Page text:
R3Tee 12:05PM


Written by
Mike McAllister
May 13 2023
- 4 min
Brooks Koepka Tulsa high school kids

BROKEN ARROW, Okla. – Brooks Koepka and his Smash GC teammates had just reached the driving range, preparing to warm up for their first round at LIV Golf Tulsa.

A group of high school golfers from Tulsa Webster awaited them. Actually, it was two teams – the boys and the girls squads, with each youngster decked out in Smash apparel.

One by one, the Smash players came by for a visit, spending time with the students, answering their questions, sharing stories about life as a professional golfer. The high schoolers are treated like VIPs, getting inside-the-ropes access. For the players from Tulsa Webster – a federally funded Title 1 school that supports low-income students – the experience leaves them wide-eyed. None of them grew up playing golf, and the school itself didn’t even have a program until two years ago.

“I definitely feel special,” said Alexis Sowell, the school’s most successful golfer, having qualified for the 3A state championship tournament in just her second year after picking up the sport. “It’s a privilege that we get to do this.”

“It’s a big deal to expose these kids to the world of golf,” added Coy Moses, one of the Webster coaches. “Hopefully this will create a lifelong passion to play the game.”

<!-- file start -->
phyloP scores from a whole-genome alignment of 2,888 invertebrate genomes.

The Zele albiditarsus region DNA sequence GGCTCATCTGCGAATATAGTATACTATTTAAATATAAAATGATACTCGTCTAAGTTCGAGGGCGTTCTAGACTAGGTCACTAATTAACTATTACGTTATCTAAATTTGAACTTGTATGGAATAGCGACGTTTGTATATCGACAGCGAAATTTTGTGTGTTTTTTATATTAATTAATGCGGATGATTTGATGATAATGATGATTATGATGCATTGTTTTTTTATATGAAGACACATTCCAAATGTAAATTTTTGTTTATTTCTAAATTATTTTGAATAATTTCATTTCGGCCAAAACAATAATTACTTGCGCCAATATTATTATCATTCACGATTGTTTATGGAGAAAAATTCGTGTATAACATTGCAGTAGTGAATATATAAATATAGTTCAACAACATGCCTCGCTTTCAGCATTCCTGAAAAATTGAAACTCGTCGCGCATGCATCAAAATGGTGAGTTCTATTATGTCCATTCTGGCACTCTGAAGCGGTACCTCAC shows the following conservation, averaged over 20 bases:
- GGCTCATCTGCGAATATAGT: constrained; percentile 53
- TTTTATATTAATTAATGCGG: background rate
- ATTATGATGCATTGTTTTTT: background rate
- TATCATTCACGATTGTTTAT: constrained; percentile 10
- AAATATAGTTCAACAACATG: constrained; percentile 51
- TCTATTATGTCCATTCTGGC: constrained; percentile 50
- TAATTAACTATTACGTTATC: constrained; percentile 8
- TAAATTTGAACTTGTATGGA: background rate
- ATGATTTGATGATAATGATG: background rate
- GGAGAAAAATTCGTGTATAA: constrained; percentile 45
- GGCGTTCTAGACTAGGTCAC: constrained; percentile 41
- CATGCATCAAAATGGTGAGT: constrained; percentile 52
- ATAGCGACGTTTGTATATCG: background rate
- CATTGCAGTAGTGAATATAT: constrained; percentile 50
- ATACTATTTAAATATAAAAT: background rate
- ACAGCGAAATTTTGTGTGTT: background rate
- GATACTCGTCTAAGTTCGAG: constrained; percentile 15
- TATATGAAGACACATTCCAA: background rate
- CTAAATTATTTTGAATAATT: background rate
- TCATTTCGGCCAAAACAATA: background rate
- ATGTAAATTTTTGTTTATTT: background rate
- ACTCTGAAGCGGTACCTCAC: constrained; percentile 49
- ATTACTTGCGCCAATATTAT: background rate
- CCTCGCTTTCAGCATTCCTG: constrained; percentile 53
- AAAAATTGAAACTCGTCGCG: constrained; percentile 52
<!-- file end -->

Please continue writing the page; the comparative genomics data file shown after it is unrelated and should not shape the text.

That’s the point of the Smash For Success initiative that was launched this season. At each LIV Golf tournament in the U.S., Smash invites a team of golfers from a local high school to come to the course and hang out with the team, giving them a swag bag with apparel and signed merchandise and making sure they enjoy the visit.

At LIV Golf Tucson at the inaugural Smash For Success earlier this year, five players came out. In Orlando, nine players were on site. Nine Tulsa Webster players visited the Smash team this week – including the first girls team.

“Junior golfers getting a new experience, that's what I wanted to do when I was that age, get behind the scenes, see everything,” Brooks Koepka said. “It’ll be really special this week. We're excited, and it's a cool opportunity for us just to get in touch with the younger generation and for them to be behind the scenes and see everything that goes on.”

Jason Kokrak grew up in Ohio and remembers being limited in playing golf just six months each year because the courses were shut down during the winter. He remembers the impact of attending the annual pro tournament at Firestone had on his desire to keep improving.

“Getting to see the guys up close was a lot of fun,” Kokrak recalled, “and it kind of drove me to become a professional golfer to see these guys at the elite level.”

Even if the high schoolers don’t have pro aspirations, they do have dreams of success. Chase Koepka remembers speaking with one student in Tucson who was planning to join the Air Force.

“That was pretty cool, being able to talk to him about that,” Chase said. “Just meeting these kids is super important. It’s been nice being able to meet them, see where they want to go.

“I remember what it was like to be in their shoes, getting a chance to be around professional golfers,” he added. “We’re just glad to give back and do those sorts of things.”

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